Molecular genetics of bipolar disorder

E. P. Hayden, J. I. Nurnberger

Research output: Contribution to journalReview article

87 Scopus citations

Abstract

Bipolar disorder (BPD) is an often devastating illness characterized by extreme mood dysregulation. Although family, twin and adoption studies consistently indicate a strong genetic component, specific genes that contribute to the illness remain unclear. This study gives an overview of linkage studies of BPD, concluding that the regions with the best evidence for linkage include areas on chromosomes 2p, 4p, 4q, 6q, 8q, 11p, 12q, 13q, 16p, 16q, 18p, 18q, 21q, 22q and Xq. Association studies are summarized, which support a possible role for numerous candidate genes in BPD including COMT, DAT, HTR4, DRD4, DRD2, HTR2A, 5-HTT, the G72/G30 complex, DISC1, P2RX7, MAOA and BDNF. Animal models related to bipolar illness are also reviewed, with special attention paid to those with clear genetic implications. We conclude with suggestions for strategies that may help clarify the genetic bases of this complex illness.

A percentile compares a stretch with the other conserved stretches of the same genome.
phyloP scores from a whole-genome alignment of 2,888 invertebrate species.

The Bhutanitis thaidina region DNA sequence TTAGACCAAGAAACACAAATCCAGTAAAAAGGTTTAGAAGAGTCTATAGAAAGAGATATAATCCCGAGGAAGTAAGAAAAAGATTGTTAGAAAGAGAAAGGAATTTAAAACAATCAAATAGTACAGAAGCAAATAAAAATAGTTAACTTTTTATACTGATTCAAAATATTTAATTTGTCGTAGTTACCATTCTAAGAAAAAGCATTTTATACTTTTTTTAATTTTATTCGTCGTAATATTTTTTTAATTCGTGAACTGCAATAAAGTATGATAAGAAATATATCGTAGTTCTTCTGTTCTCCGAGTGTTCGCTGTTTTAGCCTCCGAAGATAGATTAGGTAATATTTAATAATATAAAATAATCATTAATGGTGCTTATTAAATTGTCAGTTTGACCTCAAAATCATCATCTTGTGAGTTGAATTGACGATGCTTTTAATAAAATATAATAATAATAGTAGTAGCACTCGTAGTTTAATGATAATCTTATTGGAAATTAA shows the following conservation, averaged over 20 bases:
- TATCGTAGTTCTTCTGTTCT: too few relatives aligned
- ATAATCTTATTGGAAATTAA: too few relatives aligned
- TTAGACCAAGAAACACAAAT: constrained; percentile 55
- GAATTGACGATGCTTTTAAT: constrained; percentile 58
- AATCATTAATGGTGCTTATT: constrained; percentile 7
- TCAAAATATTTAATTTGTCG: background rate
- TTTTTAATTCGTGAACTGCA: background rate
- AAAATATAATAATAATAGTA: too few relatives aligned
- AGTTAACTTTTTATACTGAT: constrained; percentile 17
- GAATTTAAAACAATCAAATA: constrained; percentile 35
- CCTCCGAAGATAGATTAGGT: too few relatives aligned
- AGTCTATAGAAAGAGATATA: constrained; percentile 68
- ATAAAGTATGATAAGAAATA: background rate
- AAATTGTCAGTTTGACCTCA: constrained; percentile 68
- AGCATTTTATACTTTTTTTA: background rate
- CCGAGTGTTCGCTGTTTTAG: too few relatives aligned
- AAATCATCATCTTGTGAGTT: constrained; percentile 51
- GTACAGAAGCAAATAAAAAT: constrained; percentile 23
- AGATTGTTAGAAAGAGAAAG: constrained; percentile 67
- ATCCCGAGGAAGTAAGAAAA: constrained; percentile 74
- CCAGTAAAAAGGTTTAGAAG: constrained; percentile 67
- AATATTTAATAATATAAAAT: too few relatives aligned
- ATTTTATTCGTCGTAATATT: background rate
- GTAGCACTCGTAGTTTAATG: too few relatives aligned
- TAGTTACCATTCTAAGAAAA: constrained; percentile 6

Original languageEnglish (US)
Pages (from-to)85-95
Number of pages11
JournalGenes, Brain and Behavior
Volume5
Issue number1
DOIs
StatePublished - Feb 1 2006

Keywords

  • Association studies
  • Bipolar disorder
  • Linkage analysis
  • Molecular genetics

ASJC Scopus subject areas

  • Neuroscience(all)
  • Genetics

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